Balancing coca's legal uses with fighting illegal cultivation

The issue--now Coca Colla and the various industrialization projects, before areas planted and legal consumption of the leaf--is constantly debated at all levels. The crux of the controversy, however, is more about legal consumption than the quantity of coca legally consumed. The differences could be settled once results are released of the Estudio Integral de la Hoja de Coca and the national survey regarding legal use and consumption of the product, both begun in 2009 with financing from the European Union (EU). It will then be possible to determine precisely how many hectares of land will be used for coca cultivation.

Since September 2008, when the government expelled the US ambassador and the permanent mission of the US Drug Enforcement Administration (DEA), accusing them of interfering in Bolivia's internal political affairs and promoting a coup (see NotiSur, 2008-08-22, 2008-09-19), the White House has withheld all aid for fighting organized crime and drug-trafficking mafias in Bolivia. Many programs have subsequently been carried out with EU economic support.

Despite all the pressure, the government wants to expand the area for legal coca cultivation. The rationale is simple. Illegal coca growers are pursued because they sell coca leaf to traffickers who then turn it into cocaine, but planting for domestic consumption and for industrialization is promoted because that is the best way to control what is produced.

Nationwide, 20,000 hectares are planted with coca. In the second half of the 20th century, when Bolivia had 5 million inhabitants, a legal limit of 12,000 ha was set. The government proposes eradicating the extra 8,000 ha, which are illegal, to immediately authorize replanting the same number of hectares, but legally and thus with controllable production.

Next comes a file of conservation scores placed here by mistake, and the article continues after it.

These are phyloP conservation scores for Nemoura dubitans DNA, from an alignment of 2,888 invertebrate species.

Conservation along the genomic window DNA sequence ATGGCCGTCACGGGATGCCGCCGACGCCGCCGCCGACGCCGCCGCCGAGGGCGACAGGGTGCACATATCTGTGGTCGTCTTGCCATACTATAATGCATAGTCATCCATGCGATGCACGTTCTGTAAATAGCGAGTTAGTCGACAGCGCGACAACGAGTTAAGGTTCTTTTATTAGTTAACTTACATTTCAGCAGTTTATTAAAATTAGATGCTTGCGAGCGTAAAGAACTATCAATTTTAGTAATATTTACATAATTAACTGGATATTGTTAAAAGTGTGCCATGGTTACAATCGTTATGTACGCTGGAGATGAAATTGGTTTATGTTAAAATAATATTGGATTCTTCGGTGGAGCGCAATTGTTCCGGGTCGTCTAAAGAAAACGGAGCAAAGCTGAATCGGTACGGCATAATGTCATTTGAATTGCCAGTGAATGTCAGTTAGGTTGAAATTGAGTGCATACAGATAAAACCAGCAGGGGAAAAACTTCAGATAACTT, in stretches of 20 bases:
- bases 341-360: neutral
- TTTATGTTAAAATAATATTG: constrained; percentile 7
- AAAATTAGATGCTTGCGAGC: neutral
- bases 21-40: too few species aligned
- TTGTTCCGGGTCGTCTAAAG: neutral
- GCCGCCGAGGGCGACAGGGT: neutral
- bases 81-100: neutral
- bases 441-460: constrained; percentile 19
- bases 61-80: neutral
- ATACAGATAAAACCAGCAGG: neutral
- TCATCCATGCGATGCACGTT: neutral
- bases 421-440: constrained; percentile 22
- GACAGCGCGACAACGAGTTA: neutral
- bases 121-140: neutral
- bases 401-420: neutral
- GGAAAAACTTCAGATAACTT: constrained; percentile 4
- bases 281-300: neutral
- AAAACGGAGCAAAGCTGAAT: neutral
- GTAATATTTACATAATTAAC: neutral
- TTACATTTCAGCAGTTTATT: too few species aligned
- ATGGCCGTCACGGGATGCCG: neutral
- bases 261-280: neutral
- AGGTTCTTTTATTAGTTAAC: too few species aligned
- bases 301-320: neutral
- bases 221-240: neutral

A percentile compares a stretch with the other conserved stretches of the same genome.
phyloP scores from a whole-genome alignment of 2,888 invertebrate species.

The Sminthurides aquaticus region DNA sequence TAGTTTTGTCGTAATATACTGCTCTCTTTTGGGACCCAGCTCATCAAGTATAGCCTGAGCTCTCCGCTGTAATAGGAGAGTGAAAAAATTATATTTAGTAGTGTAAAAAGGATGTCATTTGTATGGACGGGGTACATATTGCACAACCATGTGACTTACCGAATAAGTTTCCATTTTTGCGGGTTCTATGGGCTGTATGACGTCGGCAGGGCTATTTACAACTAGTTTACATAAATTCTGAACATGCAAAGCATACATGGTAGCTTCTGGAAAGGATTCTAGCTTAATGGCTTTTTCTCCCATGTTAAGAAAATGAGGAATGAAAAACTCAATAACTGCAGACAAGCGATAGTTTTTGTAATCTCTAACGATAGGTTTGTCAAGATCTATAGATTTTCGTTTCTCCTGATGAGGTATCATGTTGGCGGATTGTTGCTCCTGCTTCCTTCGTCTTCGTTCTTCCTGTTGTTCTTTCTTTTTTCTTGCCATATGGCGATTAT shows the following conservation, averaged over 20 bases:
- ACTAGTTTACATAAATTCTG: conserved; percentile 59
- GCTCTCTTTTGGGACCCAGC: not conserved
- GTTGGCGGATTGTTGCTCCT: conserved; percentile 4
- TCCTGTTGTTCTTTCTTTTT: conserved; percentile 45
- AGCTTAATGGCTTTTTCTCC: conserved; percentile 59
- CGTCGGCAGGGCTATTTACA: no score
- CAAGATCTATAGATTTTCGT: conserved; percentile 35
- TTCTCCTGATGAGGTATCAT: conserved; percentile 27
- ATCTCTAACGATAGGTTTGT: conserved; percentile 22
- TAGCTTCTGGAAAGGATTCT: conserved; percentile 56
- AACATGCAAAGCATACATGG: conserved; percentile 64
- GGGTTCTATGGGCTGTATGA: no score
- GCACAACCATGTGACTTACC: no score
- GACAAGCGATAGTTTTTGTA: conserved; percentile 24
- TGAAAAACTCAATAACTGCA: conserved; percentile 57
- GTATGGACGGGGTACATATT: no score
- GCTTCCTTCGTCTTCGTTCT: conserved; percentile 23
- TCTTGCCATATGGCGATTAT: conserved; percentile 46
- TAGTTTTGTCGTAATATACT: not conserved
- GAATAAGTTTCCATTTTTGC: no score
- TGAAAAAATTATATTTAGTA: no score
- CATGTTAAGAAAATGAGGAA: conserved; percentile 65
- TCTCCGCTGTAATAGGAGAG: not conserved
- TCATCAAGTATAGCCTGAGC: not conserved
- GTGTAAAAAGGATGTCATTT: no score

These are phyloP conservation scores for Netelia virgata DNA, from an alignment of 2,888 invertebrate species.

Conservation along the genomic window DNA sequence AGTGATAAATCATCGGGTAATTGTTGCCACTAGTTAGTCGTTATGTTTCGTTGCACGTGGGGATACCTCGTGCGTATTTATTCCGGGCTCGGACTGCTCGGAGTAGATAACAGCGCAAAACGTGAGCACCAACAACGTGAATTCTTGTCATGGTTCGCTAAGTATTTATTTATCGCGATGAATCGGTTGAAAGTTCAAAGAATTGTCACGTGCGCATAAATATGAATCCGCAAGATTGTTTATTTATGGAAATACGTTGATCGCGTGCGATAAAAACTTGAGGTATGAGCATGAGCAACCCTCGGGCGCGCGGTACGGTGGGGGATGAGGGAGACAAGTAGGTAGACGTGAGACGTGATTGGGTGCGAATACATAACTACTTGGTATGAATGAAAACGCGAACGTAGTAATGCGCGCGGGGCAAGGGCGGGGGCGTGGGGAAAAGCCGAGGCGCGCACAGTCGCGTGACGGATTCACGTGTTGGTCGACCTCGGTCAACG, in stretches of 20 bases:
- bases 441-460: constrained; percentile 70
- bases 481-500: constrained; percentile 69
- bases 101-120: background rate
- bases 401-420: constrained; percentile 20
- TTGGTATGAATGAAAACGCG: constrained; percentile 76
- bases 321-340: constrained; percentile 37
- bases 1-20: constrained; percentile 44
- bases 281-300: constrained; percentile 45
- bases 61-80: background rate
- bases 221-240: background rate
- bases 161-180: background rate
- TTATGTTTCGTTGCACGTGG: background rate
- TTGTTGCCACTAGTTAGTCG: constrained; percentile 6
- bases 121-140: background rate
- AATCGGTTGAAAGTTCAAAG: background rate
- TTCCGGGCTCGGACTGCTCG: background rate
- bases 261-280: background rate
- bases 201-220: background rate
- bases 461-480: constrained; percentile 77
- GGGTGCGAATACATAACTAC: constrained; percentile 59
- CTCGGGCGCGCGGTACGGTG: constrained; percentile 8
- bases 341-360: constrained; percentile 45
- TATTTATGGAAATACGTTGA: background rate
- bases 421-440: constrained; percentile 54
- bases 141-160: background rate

"Today we are 10 million people, our needs have doubled, but, in addition, we want to industrialize our surplus," said Vázquez.

Last March, the International Narcotics Control Board (INCB) asked the government to encourage Bolivians to abandon the age-old tradition of chewing coca leaf. Morales, an Indian, campesino, and Bolivian who chews coca leaf daily, responded harshly and sarcastically. "Let the INCB experts come here to chew coca leaf and they will be healthier and more intelligent. It will also teach them to respect and understand social and cultural diversity in the world."

In reprisal for Bolivia's expulsion of the ambassador and the DEA, the US sought to isolate Bolivia, cutting it out of Andean Trade Partnership and Drug Eradication Agreement (ATPDEA) benefits. This dealt a death blow to the Bolivian textile industry, which, without the tariff benefits, cannot compete in the US market (see NotiSur, 2008-10-31). In late 2009, the White House renewed the agreement with Colombia and Peru, its two unconditional allies in the region, and again punished Bolivia (see NotiSur, 2010-02-05).

"It is the political retaliation of a powerful government that does not accept that a small country defends its sovereignty and expels an ambassador and an agency that meddles in our internal affairs. They conditioned the resumption of ATPDEA trade preferences to Bolivia on the DEA's return, but the DEA will not return to Bolivia. We do not accept conditions or impositions," said President Morales. And he went further: "An excluded black person can exclude an Indian. We Indians and blacks have been the most marginalized throughout human history. If he [Obama] wants to continue excluding us, let him do so. It doesn't matter. He most likely wants to scare, intimidate, and frighten us, and that arrogance will end up costing his own, the historically excluded in the US. Obama is the same as Bush, a sad and poor figure." (Sources:

BBC Mundo, 01/08/10, 02/24/10; Radio Nederland, 06/26/09, 03/18/10, 04/16/10; O Globo (Brasil), 12/31/09, 04/17/10; Folha de Sao Paulo (Brasil), 01/02/10, 01/12/10, 05/16/10; Spanish news agency EFE, 12/31/09, 01/02/10, 01/11/10, 03/02/10, 04/15/10, 05/18/10

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Publication:NotiSur - South American Political and Economic Affairs
Date:Jun 4, 2010